A V16 engine is perfectly balanced regardless of the V angle without requiring counter-rotating balancing shafts which are necessary on large Straight-4 or counterweighted crankshaft like the 90° V8. In addition angles of 45° and 135° vees are optimal solutions, for even-firing and non-split crankshaft journals.
V16s have been used in certain, very few, luxury and high-performance automobiles, mostly for their smoothness (low vibration), since it is easy to make a V8 or V12 as large and powerful as desired in an automotive application, especially with automatic gearboxes.
The Series 452 was the most exclusive model of the marque from January 1930 until 1940, with this type of engine. Two varieties were built. From 1930 to 1937, Cadillac used a 452 CID (7.4 L), OHV motor with a 45° V. For 1938, a new 431 CID (7.1 L) design was introduced for the Series 90, with a flathead valvetrain and an angle of 135°; this resulted in a much lower cowl height. The 431 was in many ways a superior engine, producing as much power as its immediate predecessor while being far less complex, had a stiffer crankshaft which aided durability and smoothness, and even had an external oil filter, a rarity for any car at any price in those days. However, it was never as popular or highly regarded as its 452 CID predecessor.
By contrast, the Marmon Sixteen was a 45° engine made almost entirely of aluminum. Like modern engines, it used pressed steel cylinder liners. Just 400 Marmon Sixteens were produced between 1931 and 1933.
In 1988, a joint business venture between Claudio Zampolli and musician Giorgio Moroder produced the Cizeta-Moroder V16T which featured a 16 cylinder engine in a unique configuration, but which was not a true V16. Rather, the engine was made up of two flat plane V8s, mounted transversely, with gearing between the two providing a single output from the center of the engine assembly to the longitudinal transmission. It began production in 1991 but only a few cars were produced before the company closed its doors for good.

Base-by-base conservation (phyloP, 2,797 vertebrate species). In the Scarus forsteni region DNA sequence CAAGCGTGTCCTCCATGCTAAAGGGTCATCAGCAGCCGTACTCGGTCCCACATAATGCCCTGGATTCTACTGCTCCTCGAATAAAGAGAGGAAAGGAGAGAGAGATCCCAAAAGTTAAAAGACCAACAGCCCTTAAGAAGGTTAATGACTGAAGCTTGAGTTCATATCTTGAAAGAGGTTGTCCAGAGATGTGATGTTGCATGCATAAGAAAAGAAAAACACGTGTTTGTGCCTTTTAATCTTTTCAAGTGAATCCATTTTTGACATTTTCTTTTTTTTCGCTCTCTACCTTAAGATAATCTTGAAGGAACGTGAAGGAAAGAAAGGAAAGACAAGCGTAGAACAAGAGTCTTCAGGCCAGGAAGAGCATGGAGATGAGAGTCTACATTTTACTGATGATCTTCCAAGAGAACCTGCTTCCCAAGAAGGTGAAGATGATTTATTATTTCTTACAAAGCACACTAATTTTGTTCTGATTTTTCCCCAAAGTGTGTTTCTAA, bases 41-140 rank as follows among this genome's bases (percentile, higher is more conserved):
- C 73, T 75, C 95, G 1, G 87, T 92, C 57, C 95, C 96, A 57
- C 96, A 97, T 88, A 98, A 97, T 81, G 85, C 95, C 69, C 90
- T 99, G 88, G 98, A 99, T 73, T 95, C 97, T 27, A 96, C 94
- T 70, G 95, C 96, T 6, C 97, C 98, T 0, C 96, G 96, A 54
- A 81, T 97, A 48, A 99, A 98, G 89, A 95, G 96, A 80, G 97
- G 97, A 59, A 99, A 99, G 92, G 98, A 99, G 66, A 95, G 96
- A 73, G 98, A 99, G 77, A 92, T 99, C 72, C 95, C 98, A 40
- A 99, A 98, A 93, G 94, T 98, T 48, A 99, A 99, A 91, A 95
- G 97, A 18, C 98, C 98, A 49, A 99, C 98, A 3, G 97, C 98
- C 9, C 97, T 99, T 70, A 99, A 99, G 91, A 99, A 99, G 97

Alfa Romeo made two cars with V16 engine the Tipo 162 (135° V16) and Tipo 316 (60° V16). The first one was prototype and the 316 was used on 1938 Tripoli Grand Prix. The 135° degree engine was engineered by Wifredo Ricart and gave at 7800 rpm, specific output was said to be per litre.
It has only been used once in the post WWII era, by BRM. Most unusually, this was a 135° V 1.5 L supercharged powerplant. This engine was a failure despite being powerful—officially, it produced 550 hp (410.1 kW) but likely delivered around .
With such a small displacement The BRM V16 delivered this power in a narrow, very lofty, RPM range. This made the car difficult to handle, but the sound made by the small 16 cylinders has been described as 'unforgettable.' This problem was exacerbated because of the supercharging system adopted, for expediency BRM chose it to be designed by Rolls-Royce, drawing on their aircraft engines war experience, which used a two-speed centrifugal supercharger. Centrifugal superchargers are much more efficient than the more conspicuous Roots type, but, since centrifugal superchargers only deliver high pressure in a very narrow RPM band, even the Rolls-Royce designed two-speed gearbox used to move the supercharger was not enough to usefully broaden the power band.
Another major problem with the BRM V.16 was its dual ignition system - making it likely that the engine would be running on 4 or 8 or 12 cylinders for parts of the same lap. Another issue was the way in which the engine was installed, canted across the car in the horizontal plane alongside the driver; more than one driver finished or retired from race or testing with burns. At least one of the BRM cars survives and many of its problems would be solved by fitting modern solid-state ignition components.
In 1939 Chrysler was contracted by the US government to create a new engine for use in fighter aircraft. Chrysler responded by designing an inverted V16, the IV-2220. They tried many designs before choosing a hemispherical combustion chambered OHV head. The big V16 was rated at . It was finally tested in June 1945. It was installed in the P-47 Thunderbolt in place of a radial engine. This airplane was designated the XP47H. The change in engine and aerodynamics increased the top speed from to . The war ended shortly, and the hemi V16 was never mass-produced, although the basic design and valvetrain setup live on in today's Hemi V8s.